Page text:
Friday, 29 April 2016

Disseminated Chrysosporium infection in a German shepherd dog

Volume 10, December 2015, Pages 29–33
Open Access


Disseminated Chrysosporium spp. infection was diagnosed in a German shepherd dog based on a positive fungal culture and cytological findings of intralesional fungi associated with granulomatous splenitis and neutrophilic lymphadenitis. The clinical presentation that could mimic a multicentric lymphoma, including markedly enlarged lymph nodes and a very abnormal splenic appearance on ultrasound makes this case even more atypical. The patient showed rapid clinical improvement on oral posaconazole and remains clinically stable ten months after diagnosis.


  • Canine;
  • Chrysosporium;
  • Disseminated fungal infection;
  • German shepherd dog

1. Introduction

German shepherd dogs (GSD), particularly young to middle-aged females, are well-known for their predisposition to disseminated Aspergillus spp. infection [1] and [2]. The familial tendency is further supported in this breed with the development of disseminated fungal disease in close relatives [3]. A genetic predisposition leading to a deficient immune response to fungi, possibly related to immunoglobulin A (IgA) deficiency and/or dysfunction has been reported in this breed [4] and [5]. However, the aetiology is likely multifactorial, involving dysfunction of both humoral and cell mediated immunity against Aspergillus spp. infection [3], [5] and [6]. Literature tends to suggest that GSD are also prone to other disseminated fungal infections caused by species such as Penicillium spp., Paecilomyces spp., Pseudallescheria boydii, Scytalidium spp., Scedosporium prolificans, and Chrysosporium spp., most of which would be classified as opportunistic [1], [7] and [8].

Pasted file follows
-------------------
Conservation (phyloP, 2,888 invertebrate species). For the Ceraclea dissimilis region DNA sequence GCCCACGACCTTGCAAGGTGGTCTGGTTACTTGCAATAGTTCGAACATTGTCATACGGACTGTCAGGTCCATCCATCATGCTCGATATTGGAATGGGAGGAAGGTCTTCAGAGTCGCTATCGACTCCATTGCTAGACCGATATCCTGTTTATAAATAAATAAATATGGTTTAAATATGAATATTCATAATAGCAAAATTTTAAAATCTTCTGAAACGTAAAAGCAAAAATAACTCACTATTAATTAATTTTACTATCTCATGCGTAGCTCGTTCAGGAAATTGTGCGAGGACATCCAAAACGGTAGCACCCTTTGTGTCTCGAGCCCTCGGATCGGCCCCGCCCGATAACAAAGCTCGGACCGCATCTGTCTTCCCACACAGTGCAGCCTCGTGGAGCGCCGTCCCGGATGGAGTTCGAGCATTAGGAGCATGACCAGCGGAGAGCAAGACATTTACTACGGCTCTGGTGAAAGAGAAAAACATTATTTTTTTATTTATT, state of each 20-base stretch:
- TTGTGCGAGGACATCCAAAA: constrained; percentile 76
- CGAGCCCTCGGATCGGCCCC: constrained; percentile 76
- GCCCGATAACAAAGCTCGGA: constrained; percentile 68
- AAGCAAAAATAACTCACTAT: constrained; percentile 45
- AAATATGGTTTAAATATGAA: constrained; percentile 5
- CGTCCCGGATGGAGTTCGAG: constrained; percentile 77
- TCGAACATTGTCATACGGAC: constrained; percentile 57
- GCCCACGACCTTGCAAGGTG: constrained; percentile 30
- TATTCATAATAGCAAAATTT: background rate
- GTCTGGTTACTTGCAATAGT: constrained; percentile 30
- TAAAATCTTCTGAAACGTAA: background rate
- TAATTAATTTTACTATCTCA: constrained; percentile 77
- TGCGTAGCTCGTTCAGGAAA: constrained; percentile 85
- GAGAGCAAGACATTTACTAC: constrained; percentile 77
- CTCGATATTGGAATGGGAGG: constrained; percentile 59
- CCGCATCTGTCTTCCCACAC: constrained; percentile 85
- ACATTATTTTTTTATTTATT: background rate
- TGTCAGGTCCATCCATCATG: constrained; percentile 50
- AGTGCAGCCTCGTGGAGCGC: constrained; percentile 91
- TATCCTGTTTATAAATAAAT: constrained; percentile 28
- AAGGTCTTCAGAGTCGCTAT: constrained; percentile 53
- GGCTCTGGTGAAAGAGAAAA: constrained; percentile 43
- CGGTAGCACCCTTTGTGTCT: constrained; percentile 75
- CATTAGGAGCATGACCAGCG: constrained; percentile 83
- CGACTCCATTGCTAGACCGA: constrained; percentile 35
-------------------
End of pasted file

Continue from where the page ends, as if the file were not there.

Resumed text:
Infection with Chrysosporium spp. is uncommon in both human and veterinary literature, being mostly described in reptiles. Information on clinical management is then quite variable and depends on the species involved, the extent of the disease (focal vs systemic involvement), and drug availability. Infection of a dog by Chrysosporium spp. has only be reported three times to date.
The difference in clinical presentation, ultrasound findings and long term treatment with posaconazole in the case described herein adds valuable information about the diversity of signs that Chrysosporium spp. infection can cause in dog and brings a new light on possible treatment. Indeed, to the author's knowledge, the successful use of posaconazole for Chrysosporium spp. infection has not yet been reported in humans or animals, making the description of this case unique.